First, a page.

Natasha Root, Private Client Executive at Scrutton Bland explains the importance of keeping up with your jewellery valuations and insurance.
This is the time of year when glossy magazines and television adverts are full of advertisements for stunning jewellery. If you are lucky enough to receive a beautiful diamond necklace or earrings for Christmas, or perhaps you have inherited some antique heirloom pieces from a relative, then you should think carefully about the insurance implications for your jewellery collection.
While most of your possessions will be covered by your home contents insurance, many insurers impose a single item limit, meaning that you if you own an individual item worth more than the ‘single item sum’ specified in the policy, you may not be able to claim for the full value of that item. So, for example, if your policy has a ‘single item sum’ limit of £5000 and you need to make a claim for a stolen Rolex watch worth £8000, the policy will only repay £5000, leaving you out of pocket by £3000.
For this reason, it is imperative that you obtain up to date comprehensive valuations to make sure your jewellery is fully protected in the event of a claim. Most standard policies have low single article limits so it’s important that you have an insurance policy that suits your needs. At Scrutton Bland we pride ourselves in working with high value insurers who offer bespoke cover for jewellery insurance.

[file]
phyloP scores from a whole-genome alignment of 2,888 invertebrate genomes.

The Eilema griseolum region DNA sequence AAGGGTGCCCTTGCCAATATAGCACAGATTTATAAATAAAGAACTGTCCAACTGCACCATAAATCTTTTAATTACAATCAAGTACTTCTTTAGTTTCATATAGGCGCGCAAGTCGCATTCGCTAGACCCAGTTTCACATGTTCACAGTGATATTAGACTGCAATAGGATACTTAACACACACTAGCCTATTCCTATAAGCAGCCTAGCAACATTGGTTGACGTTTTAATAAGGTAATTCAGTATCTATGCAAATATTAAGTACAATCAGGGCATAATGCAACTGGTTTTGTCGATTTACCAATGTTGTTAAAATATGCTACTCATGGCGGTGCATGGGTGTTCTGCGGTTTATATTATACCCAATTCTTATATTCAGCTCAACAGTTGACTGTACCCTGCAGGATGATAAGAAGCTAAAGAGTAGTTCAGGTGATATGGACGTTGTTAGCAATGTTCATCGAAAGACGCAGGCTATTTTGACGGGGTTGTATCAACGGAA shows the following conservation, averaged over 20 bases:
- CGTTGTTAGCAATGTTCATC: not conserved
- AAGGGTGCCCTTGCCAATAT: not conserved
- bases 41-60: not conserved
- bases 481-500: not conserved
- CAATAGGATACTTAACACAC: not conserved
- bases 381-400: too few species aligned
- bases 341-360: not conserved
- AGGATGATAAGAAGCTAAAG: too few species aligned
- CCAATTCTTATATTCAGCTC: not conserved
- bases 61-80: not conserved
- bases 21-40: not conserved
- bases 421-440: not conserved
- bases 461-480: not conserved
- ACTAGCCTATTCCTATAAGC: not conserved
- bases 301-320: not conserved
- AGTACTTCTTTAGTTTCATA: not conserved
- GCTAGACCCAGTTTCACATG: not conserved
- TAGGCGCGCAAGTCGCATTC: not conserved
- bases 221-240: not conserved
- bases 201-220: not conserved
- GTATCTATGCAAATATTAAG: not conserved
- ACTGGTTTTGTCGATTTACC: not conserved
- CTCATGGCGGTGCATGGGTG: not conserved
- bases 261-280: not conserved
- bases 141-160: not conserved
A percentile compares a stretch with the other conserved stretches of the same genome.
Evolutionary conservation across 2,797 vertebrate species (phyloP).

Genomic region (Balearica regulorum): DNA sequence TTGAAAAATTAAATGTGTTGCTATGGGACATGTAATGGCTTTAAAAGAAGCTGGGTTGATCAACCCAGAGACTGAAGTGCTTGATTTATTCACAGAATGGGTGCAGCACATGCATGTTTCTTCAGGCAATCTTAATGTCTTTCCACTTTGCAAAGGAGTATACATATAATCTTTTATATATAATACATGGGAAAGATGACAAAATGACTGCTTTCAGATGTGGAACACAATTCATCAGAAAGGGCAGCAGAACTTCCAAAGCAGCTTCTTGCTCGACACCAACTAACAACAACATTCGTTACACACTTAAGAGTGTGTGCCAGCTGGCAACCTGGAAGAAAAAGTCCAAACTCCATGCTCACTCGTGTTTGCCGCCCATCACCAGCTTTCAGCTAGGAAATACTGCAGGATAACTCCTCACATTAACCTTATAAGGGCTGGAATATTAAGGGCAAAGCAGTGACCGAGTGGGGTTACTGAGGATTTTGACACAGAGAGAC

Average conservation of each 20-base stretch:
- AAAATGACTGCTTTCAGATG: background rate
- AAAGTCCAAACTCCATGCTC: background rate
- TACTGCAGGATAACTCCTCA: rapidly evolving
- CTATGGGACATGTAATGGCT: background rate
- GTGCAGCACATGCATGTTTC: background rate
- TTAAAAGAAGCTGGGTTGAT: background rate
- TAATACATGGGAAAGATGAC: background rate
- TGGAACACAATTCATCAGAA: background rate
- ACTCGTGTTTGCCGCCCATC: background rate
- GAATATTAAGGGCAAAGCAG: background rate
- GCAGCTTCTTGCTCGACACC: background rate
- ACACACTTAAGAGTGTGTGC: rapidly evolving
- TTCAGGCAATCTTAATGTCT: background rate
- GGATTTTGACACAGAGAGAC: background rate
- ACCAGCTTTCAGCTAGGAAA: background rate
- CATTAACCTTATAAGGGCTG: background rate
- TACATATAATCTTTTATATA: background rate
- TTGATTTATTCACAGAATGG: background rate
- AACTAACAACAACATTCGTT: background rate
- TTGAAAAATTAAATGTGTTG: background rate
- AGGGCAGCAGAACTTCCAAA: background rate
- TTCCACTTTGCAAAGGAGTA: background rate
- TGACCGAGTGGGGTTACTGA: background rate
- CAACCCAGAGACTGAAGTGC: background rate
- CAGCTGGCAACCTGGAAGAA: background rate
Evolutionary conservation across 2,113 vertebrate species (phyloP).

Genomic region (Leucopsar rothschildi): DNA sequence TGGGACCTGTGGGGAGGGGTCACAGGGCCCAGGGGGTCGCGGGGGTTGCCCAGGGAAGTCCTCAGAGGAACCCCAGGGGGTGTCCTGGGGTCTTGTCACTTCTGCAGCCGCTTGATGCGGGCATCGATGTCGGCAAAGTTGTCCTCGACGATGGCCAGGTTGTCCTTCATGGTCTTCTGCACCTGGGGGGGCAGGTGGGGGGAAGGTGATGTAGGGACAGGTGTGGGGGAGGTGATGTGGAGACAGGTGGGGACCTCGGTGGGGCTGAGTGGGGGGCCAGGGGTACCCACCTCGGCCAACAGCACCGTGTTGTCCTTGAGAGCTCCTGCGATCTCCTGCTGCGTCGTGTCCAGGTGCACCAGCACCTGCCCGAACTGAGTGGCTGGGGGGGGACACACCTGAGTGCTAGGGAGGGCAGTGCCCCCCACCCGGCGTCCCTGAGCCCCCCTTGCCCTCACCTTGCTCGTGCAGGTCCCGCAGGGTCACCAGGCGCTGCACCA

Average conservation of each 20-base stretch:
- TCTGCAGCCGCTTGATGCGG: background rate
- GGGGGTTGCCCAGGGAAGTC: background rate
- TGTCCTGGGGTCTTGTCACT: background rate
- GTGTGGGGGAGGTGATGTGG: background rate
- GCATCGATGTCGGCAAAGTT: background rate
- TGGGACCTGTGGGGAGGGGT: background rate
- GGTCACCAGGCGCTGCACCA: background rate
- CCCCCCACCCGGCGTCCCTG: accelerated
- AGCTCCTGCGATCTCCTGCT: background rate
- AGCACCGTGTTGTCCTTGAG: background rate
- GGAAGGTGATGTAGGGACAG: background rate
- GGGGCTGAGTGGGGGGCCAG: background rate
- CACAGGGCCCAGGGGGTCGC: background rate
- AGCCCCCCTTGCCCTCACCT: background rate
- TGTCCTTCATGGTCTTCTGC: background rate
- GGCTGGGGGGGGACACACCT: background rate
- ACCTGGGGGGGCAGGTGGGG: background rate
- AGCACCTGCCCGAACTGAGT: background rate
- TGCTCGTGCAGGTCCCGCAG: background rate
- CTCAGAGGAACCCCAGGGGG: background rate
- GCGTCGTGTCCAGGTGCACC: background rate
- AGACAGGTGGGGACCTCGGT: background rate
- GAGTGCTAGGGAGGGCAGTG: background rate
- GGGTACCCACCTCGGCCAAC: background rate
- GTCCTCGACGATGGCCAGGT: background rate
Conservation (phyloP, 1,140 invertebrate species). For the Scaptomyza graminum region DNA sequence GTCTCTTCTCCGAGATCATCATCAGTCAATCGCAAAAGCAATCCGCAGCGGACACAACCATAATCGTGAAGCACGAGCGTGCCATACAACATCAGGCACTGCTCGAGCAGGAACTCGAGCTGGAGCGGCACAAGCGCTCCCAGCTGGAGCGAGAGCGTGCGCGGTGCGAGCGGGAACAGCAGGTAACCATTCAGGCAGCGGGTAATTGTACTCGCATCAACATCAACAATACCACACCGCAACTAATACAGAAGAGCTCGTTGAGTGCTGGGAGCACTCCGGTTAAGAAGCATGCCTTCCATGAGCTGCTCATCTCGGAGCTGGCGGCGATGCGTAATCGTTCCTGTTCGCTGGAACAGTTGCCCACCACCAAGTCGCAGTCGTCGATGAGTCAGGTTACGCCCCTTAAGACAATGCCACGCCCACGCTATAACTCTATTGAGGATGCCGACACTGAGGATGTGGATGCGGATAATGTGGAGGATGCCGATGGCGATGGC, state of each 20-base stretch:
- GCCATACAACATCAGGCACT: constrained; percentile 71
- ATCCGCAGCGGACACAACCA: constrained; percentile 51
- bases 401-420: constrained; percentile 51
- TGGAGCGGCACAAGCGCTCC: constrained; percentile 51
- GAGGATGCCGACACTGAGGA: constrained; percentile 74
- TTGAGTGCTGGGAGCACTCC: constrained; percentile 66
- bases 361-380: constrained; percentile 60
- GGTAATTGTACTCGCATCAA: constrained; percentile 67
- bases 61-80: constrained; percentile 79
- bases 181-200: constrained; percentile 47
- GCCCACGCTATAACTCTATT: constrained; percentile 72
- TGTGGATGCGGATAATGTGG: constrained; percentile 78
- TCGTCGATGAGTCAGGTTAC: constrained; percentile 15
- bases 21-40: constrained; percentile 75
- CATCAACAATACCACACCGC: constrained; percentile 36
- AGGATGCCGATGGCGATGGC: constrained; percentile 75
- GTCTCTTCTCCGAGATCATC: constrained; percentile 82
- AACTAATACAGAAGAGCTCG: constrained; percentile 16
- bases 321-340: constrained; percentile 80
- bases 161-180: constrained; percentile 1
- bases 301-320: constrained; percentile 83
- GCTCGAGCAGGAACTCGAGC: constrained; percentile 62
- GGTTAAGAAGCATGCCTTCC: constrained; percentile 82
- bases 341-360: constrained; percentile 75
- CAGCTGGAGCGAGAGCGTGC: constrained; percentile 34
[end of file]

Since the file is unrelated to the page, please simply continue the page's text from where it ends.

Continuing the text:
In order to make sure a claim is dealt and settled in a way that suits you best it is important to consider the following.
- Proof of ownership. Keep all receipts and evidence which show that you are the legal owner, and take photographs showing the condition of the jewellery when it was new, or when you inherited it;
- Evidence of the item’s current value for each item. This should be done by a UK jeweller or independent valuer with a full description of the item(s), signed and dated by them and needs to be less than 3 years old. The valuation should show the replacement value of the item at the time of the valuation.
- How the jewellery is stored. Is it in a safe or strong box, or in a bank vault? Safe manufacturers should be AIS (Association of Insurance Surveyors) approved and be rated according to European Norm (EN) rating, and the safe should be installed correctly according to the manufacturer’s recommendations.
If you are considering specialist insurance, whether it is for jewellery, watches, fine art, antiques or items such designer handbags, it is worth talking to a broker that specialises in covering such items as they will have experience in the high net worth market and in the event of a claim you have the peace of mind knowing that the claim will be settled satisfactorily.